Though only nine years old, Kaylyn Heimbach, of Winfield, knows why hand washing is so important.
“To keep germs away,” she said, giving her hands a healthy scrubbing under warm water.
With questions swirling on the impact of COVID-19 this winter and how it will affect the normal cold and flu season, one thing seems certain: the healthier you are going into the winter, the better.
“Now is a great time to schedule an appointment with your personal care provider,” said Matthew Kraynak, D.O., primary care physician at Geisinger Mount Carmel. “A physical exam can make sure you’re on track for any preventive care services and also address any concerns you have.”
It’s also a good time to schedule a physical exam for children, to make sure they’re up-to-date on vaccinations, said Steven Barrows, MD, UPMC Family Medicine at Muncy.
“You can see how the last school year went and discuss any issues that need to be addressed before they become a problem down the line,” Barrows said.
Both physicians emphasized the importance of a flu vaccine.
“We want to make sure everybody gets their flu shot this year. It will keep us healthy and will reduce flu-related hospitalizations,” Kraynack said. “This time, more than ever, it’s important to keep unnecessary hospitalizations down to a minimum during the COVID-19 pandemic.”
People who are vaccinated against the flu help reduce the strain on the system as healthcare workers respond to both the flu and COVID-19. The vaccine is usually available between mid-September and early October, Barrows said. He recommends calling your PCP office to schedule a vaccination. You could also receive it at a pharmacy, “but let your office know so they can update your health maintenance record,” he said.
Kraynak recommends getting the flu shot before the end of October.
“Flu typically peaks in January and February, and the shot takes about two weeks to reach full effect,” he said.
Katherine Kudrick, PA-C, Family Medicine of Evangelical-Lewisburg, recommends the flu shot for anyone over the age of six months as well as a pneumonia vaccine for anyone over age 65—talk to your health care provider with any questions.
“The flu shot not only protects you but also your loved ones and your community,” Kudrick said. “It also helps your hospital save resources.”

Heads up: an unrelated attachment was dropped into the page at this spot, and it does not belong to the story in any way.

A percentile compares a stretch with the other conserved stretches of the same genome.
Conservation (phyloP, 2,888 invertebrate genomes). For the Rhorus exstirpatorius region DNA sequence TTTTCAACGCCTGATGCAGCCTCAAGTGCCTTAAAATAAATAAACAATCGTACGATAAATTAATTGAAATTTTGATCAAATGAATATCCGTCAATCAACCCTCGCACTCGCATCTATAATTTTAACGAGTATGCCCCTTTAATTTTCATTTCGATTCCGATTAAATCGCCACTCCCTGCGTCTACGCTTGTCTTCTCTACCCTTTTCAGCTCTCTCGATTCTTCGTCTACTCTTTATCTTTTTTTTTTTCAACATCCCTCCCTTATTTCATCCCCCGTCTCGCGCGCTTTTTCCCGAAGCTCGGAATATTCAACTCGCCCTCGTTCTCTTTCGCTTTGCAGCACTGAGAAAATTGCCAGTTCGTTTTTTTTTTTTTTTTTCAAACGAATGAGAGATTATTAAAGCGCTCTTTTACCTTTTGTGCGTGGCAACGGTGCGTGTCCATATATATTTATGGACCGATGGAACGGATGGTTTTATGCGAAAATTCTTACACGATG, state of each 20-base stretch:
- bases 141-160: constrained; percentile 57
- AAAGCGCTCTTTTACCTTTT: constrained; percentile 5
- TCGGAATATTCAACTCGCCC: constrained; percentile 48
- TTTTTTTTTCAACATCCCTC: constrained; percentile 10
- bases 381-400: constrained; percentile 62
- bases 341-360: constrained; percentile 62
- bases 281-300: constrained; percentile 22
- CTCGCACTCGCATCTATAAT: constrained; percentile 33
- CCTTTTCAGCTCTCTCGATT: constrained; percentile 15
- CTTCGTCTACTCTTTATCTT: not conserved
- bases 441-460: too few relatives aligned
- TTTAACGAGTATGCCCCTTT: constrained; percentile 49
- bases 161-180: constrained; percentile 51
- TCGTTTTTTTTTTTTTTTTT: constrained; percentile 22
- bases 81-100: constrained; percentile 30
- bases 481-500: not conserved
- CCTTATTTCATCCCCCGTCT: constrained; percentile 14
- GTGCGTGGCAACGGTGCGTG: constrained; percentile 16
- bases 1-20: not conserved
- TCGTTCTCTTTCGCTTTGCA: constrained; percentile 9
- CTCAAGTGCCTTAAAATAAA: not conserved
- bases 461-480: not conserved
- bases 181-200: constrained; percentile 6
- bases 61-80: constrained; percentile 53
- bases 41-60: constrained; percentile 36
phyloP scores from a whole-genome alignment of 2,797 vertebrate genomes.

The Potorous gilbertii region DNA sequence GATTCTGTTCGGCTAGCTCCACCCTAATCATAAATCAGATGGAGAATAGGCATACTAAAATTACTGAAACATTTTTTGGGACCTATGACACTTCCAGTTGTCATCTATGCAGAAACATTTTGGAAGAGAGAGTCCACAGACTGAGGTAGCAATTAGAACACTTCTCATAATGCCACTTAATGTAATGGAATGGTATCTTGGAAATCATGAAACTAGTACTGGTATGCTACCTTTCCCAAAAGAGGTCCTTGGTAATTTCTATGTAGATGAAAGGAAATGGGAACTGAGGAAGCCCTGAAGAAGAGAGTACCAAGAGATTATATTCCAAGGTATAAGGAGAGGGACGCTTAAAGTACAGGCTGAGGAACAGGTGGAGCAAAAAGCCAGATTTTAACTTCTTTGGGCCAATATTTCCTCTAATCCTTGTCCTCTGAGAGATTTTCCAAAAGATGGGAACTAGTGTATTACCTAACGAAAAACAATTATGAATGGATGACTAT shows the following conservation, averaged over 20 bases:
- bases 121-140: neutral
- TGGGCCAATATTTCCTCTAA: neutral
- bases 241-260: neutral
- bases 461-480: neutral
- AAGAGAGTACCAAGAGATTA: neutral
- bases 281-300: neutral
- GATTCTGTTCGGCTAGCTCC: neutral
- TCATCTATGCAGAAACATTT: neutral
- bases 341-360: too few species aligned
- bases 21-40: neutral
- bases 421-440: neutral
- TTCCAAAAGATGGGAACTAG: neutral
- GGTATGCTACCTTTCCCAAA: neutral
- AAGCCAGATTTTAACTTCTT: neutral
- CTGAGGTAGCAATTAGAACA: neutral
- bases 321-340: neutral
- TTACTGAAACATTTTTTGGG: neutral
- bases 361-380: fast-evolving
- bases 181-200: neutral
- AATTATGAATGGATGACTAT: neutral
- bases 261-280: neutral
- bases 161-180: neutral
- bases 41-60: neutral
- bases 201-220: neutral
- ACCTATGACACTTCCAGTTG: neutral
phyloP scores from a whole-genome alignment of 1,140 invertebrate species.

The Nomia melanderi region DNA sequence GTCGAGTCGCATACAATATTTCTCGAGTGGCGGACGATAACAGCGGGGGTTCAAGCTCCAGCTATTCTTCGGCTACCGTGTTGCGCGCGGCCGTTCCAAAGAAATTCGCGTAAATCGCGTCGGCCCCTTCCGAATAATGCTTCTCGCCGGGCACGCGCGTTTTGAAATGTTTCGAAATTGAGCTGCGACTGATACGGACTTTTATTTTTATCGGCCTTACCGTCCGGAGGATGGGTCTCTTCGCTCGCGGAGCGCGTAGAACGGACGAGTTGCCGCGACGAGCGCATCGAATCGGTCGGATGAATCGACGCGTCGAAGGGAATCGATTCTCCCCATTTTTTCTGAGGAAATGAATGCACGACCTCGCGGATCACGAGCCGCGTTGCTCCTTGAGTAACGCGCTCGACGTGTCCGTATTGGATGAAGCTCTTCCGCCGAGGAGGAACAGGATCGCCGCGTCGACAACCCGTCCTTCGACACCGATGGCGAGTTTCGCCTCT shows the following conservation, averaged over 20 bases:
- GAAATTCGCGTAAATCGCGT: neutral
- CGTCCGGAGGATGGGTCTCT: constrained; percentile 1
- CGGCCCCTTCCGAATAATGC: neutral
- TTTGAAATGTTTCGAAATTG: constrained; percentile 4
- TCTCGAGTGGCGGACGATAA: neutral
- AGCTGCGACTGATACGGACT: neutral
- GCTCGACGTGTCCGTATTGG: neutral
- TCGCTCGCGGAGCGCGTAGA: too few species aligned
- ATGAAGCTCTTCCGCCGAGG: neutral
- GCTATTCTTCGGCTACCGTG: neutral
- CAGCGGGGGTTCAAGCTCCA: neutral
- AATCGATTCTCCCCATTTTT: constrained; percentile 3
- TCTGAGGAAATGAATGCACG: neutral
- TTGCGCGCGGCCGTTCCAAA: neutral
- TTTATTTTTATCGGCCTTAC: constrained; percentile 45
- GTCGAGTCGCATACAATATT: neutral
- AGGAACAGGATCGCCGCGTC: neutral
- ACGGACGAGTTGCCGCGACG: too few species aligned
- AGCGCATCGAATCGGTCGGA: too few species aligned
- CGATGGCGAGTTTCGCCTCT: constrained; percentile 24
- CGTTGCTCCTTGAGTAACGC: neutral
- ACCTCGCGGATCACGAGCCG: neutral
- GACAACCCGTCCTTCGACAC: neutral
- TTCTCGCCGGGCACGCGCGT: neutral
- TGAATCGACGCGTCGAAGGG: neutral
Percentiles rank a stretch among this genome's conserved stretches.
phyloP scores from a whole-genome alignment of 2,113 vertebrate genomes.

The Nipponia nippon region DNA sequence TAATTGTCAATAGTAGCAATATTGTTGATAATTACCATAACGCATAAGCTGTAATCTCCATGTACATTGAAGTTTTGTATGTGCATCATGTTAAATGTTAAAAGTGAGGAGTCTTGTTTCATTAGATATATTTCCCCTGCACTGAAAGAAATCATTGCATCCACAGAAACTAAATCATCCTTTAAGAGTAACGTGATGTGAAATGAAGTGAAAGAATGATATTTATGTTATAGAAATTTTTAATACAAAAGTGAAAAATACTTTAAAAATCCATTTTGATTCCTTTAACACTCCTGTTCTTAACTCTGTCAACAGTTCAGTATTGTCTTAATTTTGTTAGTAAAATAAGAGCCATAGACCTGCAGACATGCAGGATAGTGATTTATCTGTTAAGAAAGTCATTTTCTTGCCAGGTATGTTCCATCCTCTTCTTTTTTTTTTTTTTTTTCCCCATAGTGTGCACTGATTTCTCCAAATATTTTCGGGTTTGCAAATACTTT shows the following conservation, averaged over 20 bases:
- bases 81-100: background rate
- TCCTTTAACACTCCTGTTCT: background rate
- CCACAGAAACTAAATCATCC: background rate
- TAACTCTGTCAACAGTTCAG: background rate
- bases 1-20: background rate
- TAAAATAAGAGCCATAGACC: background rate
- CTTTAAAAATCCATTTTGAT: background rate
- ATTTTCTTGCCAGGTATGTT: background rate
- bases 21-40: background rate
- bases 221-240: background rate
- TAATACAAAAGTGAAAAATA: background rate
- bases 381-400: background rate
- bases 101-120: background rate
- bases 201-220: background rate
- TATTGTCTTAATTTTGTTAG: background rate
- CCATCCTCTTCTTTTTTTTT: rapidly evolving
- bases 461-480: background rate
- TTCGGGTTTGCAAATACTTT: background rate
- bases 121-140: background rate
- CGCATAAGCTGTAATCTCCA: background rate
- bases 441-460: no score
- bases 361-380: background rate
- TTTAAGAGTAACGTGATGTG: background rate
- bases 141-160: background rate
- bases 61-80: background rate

As to the idea that the flu shot can give you the flu, that’s simply not true, she said. In fact, it can lower your risk of developing other respiratory illnesses associated with the flu.
Regardless, be considerate of others if you’re coming down with something.
“Try to minimize sharing that illness with other people,” Kudrick said. “Stay home if you’re sick.”
Along with a physical checkup, flu shot and maybe a pneumonia vaccine, now is a good time to strengthen your immunities.
“A healthy immune system is one of the best ways to keep your body from getting sick,” Kraynack said. “The stronger it is, the better able you are to fight off viruses.”
While we can’t avoid touching germ-laden surfaces, we can keep those germs from infecting us by washing our hands just like Kaylyn Heimbach does.
“The first thing is hand hygiene, hand hygiene, hand hygiene,” Dr. Barrows said. “That’s always going to be the most important thing.”
Some patients swear by vitamin supplements, but medical studies have shown mixed results.
“As far as supplements go, there’s not really any single thing that’s been consistently shown to have a significant or meaningful change as far as immune-boosting properties,” Barrows said.
Part of the problem is that studies have had limited funding and support. Plus, quality control on some supplements is questionable. Still, three supplements might offer some immune benefit: vitamin C, vitamin D and zinc.
“It’s not something we can wholeheartedly endorse, as the evidence is still emerging,” Barrows said, “but there is, at least in some smaller studies, some evidence that there may be a role that some of those things could play in helping to decrease the severity of illness.”
Vitamin D may decrease the severity and risk of acquiring an upper respiratory infection. Vitamin C in smaller studies has been shown to decrease the likelihood of contracting certain viruses. And taking zinc lozenges every two to four hours when ill, for a few days in a row, may decrease the severity or duration of illness.
“But zinc is not something people should use on a regular basis because it can lead to copper deficiency if used for a more protracted period of time,” Barrows said.
It’s best to check with your personal care provider before taking any supplements.
Along with Vitamin C, Vitamin D and zinc, Kraynack recommended proteins and probiotics as part of a healthy diet but said it’s better to obtain these nutrients through a balanced diet.
“Natural sources are always better than supplemental sources,” he said.
One trick for ensuring the daily recommended five to seven servings of vegetables and fruits is to fill half your plate with non-starchy vegetables. To keep a strong immune system, Kraynack also recommended getting adequate sleep and finding healthy ways of managing stress.
Kudrick emphasized drinking plenty of water along with maintaining a healthy diet. And as always, talk to your doctor.
“Having an open conversation with your medical provider is also key,” she said. “We’re here to help our patients build a healthy lifestyle.”
For more information, check out these links:
Get a flu shot near you
Helping kids stay safe in school, K - 5th grade
Adjunctive Therapy: supplements and other treatments
Cindy O. Herman lives in Snyder County. Email comments to her at CindyOHerman@gmail.com.